- Possible parking changes announced for 2017-2018 academic school year
- Recent New York legislature may impact Quinnipiac enrollment
- Power at the plate
- Chase Priskie named 2017-18 men’s ice hockey team captain at banquet
- Peter Kiss leaving Quinnipiac men’s basketball for Rutgers
- Quinnipiac splits doubleheader against Siena
- Baseball cruises to 13-1 victory over Saint Peter’s
- Rick Seeley court documents date abuse since 2009-2010
- SGA approves 2017-2018 budgets
- Quinnipiac to host 2019 Women’s Frozen Four
Health Center prepares for flu season
The start of the spring semester is the busiest time of the year for the Health Center, according to Director for Student Health Services Alice Holland.
Holland said the Health Center has taken a “proactive approach” in preparation for flu season.
“Signs have been placed in the residence halls and on campus reminding the Quinnipiac Community of proper hand washing and cough etiquette,” Holland said.
According to Holland, 2,250 doses of the flu vaccine were administered free of charge on campus during the 2013 fall semester.
Influenza, or “the flu” is caused by a virus and symptoms may last from seven to 10 days. Symptoms of the flu include a cough, sore throat, fatigue, a fever greater than 100 degrees and body aches.
According to Holland, it is important to visit the Health Center if students experience flu-like symptoms. Students who have the flu are sent home and their parents are notified of the students condition.
“Rest and treating your symptoms is the best way to get better,” Holland said. “Students should not attend classes or return to campus until their fever is resolved for more than 24 hours without the use of fever reducing medications.”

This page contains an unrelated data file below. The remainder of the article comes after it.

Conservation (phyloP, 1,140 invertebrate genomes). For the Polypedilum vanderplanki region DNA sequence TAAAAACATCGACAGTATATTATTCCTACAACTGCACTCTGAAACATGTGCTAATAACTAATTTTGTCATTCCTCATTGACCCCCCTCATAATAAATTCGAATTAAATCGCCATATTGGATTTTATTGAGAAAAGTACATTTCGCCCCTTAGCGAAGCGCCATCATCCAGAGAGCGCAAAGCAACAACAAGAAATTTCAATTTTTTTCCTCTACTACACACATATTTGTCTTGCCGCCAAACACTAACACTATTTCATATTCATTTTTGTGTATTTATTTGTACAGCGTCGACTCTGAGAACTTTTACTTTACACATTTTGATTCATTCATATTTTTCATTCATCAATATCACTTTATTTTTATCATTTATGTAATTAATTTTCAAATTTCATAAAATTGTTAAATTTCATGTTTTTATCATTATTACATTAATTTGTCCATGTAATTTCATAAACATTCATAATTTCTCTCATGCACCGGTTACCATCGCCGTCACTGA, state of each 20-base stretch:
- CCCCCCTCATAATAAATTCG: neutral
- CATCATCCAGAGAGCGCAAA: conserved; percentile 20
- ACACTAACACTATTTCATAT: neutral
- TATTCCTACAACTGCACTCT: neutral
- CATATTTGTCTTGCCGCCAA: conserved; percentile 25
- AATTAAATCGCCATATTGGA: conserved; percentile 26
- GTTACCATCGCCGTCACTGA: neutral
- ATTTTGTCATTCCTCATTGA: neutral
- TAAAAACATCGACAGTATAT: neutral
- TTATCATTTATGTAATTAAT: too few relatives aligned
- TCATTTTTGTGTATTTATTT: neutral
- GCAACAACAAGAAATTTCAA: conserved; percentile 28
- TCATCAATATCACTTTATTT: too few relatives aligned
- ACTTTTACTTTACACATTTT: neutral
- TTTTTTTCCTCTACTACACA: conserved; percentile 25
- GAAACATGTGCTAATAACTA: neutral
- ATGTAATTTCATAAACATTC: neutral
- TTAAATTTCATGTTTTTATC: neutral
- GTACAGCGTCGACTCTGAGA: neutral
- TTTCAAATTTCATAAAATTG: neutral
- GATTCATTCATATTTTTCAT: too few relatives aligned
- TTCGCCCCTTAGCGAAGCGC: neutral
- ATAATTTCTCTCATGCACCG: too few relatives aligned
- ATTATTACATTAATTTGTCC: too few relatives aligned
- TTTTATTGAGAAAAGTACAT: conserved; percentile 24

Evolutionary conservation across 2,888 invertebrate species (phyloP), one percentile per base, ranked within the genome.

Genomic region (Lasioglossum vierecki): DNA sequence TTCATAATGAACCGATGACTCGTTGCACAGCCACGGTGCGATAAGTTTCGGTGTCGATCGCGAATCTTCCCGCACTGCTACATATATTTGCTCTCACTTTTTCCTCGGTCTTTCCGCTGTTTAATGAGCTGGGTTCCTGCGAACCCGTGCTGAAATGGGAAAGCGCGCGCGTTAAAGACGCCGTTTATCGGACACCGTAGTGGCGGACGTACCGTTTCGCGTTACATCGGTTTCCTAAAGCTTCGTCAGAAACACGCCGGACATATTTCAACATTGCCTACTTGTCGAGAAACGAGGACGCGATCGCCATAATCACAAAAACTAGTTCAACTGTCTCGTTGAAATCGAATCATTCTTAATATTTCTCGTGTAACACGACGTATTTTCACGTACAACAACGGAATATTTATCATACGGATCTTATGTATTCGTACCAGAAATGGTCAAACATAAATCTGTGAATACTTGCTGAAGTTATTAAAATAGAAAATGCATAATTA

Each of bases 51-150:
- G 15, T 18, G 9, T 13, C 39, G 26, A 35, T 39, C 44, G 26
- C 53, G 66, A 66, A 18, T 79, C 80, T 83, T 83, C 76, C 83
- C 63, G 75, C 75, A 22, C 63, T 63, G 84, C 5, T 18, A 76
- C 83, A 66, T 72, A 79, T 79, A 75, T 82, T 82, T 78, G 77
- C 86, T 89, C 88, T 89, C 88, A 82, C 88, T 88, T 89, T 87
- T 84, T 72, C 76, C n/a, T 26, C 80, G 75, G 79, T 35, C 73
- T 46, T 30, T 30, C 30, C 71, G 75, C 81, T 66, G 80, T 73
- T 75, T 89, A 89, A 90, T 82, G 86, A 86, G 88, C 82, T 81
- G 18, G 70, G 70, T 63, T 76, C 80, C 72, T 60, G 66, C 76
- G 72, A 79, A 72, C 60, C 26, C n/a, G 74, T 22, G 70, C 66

While the Health Center is taking steps to make sure students are healthy during flu season, some students, such as sophomore Alex Danieli, think the Health Center is not helpful enough for students who are sick.
“I went there once with swollen lymph nodes and they told me that it was acne,” Danieli said. “When I went to my doctor from home he told me I had mono.”
Danieli thinks the Health Center should hire more specialists and nurses to help treat students with various illnesses.
“The nurses at the health center have a very limited idea of illnesses,” Danieli said. “I think that expanding their knowledge by bringing in new people would be a great idea.”
Even though some students are reluctant to visit the Health Center, students such as freshman Abby Lopez feel they are helpful and hospitable for students who are sick.
“The wait isn’t that long and before you leave they make sure you are OK,” Lopez said. “One time I had strep throat and they made me stay there for a good eight hours to make sure I was OK before I left.”
Lopez said she has never had a bad experience at the Health Center and encourages more students to go there when they are sick.
“Student Health Services’ top priority is the health and safety of our students,” Holland said.
Students who are sick with the flu and unable to go home due to distance or special circumstances are housed in isolation until they are no longer contagious, according to Holland.
“Usually when you think about the health center you think that it’s just a bunch of doctors that are there because they have to be, but they actually do care and only want to help you,” Lopez said.